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And the election results are … still being counted

At 1 this morning (Mountain time), Republican Butch Otter announced that, although he was leading in the governor’s race by a 54-43 margin with 62 percent of the vote counted, he wouldn’t declare victory until he’d heard from Democratic opponent Jerry Brady conceding the race. But Richard Stallings, state Democratic Party chairman, told KTVB-TV, “By no means are we going to concede this election, because it is still very much in play.” No results at all had come in from Bannock County, the state’s fifth-largest, due to a ballot-counting glitch. Bonner County results were delayed with the big write-in campaign there for county commissioner. And Stallings said there also were delays in results from Blaine County, which is heavily Democratic, and half of Ada County, which Brady won in 2002.

Meanwhile, the congressional race between Republican Bill Sali and Democrat Larry Grant tightened at one point after midnight to just 1,200 votes separating the two, and Republican Tom Luna and Democrat Jana Jones continued to run neck-and-neck in the race for state superintendent of schools.

Perhaps the oddest moment of the night came when Brady was being interviewed on live TV by Adam Atchison of KTVB Channel 7, when Brady’s wife, Rickie, grabbed him and hustled him away, saying, “Someone is waiting for us.” Atchison, and his colleagues in the studio, were left flabbergasted – as were viewers. Brady spent most of election night huddled in a hotel room with Rickie and the couple’s grandchildren, rather than emerging to talk with supporters and the media.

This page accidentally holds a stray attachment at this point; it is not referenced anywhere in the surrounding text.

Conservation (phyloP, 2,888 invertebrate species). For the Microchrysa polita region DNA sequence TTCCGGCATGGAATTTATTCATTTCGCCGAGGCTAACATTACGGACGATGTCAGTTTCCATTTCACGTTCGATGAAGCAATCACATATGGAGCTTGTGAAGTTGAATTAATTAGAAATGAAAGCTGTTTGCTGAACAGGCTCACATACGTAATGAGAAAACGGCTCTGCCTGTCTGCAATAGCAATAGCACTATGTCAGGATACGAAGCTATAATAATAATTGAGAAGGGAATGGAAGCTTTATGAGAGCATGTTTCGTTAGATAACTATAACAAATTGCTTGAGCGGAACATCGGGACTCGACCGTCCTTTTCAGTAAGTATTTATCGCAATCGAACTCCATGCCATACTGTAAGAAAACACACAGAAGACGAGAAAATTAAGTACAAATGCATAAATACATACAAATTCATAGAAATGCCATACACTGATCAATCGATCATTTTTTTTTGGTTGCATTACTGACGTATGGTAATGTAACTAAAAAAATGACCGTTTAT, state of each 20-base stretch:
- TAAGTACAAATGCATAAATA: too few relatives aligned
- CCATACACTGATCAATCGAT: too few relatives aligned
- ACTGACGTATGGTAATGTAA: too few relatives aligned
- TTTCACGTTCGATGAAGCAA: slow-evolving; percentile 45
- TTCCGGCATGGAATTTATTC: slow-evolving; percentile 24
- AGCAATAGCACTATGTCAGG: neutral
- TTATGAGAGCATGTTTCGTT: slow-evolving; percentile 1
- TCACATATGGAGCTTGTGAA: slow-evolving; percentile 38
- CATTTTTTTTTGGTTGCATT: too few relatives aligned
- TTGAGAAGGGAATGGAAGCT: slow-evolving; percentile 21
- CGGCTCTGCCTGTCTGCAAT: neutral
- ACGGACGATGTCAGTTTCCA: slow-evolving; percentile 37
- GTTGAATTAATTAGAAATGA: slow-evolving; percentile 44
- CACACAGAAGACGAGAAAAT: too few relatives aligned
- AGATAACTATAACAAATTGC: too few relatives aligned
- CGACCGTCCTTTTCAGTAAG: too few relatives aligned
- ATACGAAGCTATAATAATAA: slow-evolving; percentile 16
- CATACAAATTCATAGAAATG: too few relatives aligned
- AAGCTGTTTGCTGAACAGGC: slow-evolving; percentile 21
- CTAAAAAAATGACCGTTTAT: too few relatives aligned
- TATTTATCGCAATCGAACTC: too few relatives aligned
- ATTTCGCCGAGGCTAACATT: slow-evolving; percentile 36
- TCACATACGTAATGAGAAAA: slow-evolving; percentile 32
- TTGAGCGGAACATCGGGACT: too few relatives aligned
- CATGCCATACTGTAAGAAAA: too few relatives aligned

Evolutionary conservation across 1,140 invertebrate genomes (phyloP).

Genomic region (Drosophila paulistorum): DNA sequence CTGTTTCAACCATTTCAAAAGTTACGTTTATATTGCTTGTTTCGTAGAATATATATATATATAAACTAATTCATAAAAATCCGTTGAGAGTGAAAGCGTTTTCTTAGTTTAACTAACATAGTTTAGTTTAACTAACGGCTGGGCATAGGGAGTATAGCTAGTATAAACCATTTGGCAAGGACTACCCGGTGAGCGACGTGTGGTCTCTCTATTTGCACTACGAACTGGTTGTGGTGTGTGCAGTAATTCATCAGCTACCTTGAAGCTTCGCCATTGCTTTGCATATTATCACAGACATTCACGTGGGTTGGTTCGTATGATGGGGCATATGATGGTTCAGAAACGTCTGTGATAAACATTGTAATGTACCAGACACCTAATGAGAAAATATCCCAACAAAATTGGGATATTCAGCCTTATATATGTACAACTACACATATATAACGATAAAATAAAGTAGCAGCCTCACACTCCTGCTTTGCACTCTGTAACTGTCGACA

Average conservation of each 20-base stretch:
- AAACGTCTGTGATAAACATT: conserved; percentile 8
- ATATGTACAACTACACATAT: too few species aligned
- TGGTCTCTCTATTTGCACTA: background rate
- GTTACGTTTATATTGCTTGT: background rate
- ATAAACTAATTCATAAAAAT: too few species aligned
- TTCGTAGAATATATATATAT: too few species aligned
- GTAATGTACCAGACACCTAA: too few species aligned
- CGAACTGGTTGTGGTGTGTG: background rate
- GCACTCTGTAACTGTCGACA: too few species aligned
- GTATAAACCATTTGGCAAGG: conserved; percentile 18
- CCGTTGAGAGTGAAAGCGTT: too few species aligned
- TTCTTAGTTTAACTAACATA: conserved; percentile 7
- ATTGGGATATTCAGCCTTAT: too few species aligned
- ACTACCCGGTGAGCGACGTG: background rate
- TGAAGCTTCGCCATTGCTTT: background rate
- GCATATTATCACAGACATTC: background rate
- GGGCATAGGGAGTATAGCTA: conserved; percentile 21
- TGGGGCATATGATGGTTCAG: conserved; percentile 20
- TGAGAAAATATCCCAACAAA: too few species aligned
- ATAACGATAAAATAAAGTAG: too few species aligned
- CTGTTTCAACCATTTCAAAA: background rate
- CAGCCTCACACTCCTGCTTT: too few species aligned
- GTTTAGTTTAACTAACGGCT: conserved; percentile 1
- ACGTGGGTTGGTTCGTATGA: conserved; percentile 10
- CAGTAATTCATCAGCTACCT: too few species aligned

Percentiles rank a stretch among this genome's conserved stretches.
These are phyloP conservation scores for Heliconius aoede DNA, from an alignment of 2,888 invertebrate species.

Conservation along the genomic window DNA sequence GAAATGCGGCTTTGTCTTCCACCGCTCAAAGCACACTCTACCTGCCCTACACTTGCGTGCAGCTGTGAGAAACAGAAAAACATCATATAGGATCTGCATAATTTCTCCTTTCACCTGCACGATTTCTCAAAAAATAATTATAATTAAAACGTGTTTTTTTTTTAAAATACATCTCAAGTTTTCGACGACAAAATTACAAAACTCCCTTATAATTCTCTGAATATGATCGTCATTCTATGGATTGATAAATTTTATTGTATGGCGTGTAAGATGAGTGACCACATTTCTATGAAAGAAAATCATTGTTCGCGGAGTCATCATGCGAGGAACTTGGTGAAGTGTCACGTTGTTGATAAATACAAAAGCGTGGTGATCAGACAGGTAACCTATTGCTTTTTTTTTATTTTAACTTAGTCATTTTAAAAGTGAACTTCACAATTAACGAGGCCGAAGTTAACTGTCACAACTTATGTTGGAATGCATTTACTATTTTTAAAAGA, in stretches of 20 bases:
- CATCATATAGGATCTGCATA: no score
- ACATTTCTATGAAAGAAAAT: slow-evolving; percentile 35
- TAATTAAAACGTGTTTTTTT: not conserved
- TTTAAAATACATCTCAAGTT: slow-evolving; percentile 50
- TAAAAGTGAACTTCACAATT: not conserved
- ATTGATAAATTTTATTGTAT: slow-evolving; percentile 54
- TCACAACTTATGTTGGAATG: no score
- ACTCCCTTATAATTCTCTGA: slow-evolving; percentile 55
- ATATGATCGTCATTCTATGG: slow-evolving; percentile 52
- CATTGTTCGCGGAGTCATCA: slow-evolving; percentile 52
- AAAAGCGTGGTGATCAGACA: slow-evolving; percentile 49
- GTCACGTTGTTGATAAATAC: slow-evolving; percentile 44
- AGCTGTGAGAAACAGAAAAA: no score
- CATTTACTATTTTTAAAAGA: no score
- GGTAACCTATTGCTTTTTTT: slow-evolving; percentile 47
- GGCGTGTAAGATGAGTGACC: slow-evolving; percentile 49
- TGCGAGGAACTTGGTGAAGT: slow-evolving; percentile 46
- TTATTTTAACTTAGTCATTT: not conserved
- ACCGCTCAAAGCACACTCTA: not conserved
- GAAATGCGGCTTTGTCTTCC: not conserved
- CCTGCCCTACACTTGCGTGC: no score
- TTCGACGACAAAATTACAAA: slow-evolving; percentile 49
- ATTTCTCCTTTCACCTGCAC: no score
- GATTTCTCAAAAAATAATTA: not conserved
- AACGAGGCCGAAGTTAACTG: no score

Probably the biggest news – and the earliest obvious result – was the resounding defeat voters dealt to Proposition 2, the regulatory takings initiative. With 63 percent of the vote counted, that measure was failing by a 24-76 percent margin. Meanwhile, Proposition 1, the school funding increase initiative, was failing 43-57, while three other ballot measures – HJR 2 on banning same-sex marriage, civil unions or domestic partnerships; SJR 107, putting the state’s tobacco settlement funds into a constitutionally protected trust fund; and the advisory vote affirming the August tax-reform legislation that raised the sales tax while lowering property taxes; all were passing with comfortable margins.

Meanwhile, Democrats appeared to be picking up several seats in the state Legislature. With half the votes counted in Ada County, three incumbent Republican legislators were losing to their Democratic challengers – Les Bock was ahead of Rep. Jana Kemp, 52-48, in District 16; Bill Killen was leading Rep. Kathie Garrett, 58-38; and Sue Chew was ahead of Rep. Janet Miller, 60-37 percent, both in District 16. Also, Rep. Jack Barraclough, R-Idaho Falls, was losing to Democrat Jerry Shively 49-51 in District 33, and House Majority Caucus Chair Julie Ellsworth, R-Boise, was in a dead heat with Democratic challenger Phyllis King, 50-50, in District 18.


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Betsy Z. Russell covers Idaho news from The Spokesman-Review's bureau in Boise.

Named best state-based political blog in Idaho for 2013 by The Fix

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